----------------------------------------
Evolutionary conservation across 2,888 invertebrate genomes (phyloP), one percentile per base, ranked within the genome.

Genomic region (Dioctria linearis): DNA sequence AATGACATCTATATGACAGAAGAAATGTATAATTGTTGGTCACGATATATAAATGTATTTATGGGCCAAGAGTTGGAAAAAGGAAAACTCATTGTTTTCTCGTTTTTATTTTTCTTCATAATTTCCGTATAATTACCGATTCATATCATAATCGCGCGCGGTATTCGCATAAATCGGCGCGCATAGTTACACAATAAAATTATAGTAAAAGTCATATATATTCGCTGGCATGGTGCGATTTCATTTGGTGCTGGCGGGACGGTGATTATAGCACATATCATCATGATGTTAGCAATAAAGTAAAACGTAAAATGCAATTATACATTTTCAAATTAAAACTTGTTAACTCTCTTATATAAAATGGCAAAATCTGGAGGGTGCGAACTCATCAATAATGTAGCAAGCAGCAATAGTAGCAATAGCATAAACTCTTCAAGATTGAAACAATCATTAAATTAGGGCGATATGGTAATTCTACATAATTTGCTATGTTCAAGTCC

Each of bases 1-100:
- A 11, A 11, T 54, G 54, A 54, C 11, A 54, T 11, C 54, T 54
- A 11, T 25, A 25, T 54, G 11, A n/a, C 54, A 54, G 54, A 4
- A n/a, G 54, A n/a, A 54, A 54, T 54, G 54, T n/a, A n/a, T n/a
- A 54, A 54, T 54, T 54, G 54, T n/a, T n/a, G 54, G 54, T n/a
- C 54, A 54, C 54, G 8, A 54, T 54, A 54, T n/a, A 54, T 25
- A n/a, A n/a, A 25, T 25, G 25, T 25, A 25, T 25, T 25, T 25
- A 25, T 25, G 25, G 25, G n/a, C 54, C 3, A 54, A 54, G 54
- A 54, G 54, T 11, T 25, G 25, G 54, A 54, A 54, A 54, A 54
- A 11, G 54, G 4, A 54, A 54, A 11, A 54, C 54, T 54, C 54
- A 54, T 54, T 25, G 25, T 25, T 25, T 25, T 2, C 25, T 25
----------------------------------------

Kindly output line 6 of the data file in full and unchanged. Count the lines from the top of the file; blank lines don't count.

- A n/a, G 54, A n/a, A 54, A 54, T 54, G 54, T n/a, A n/a, T n/a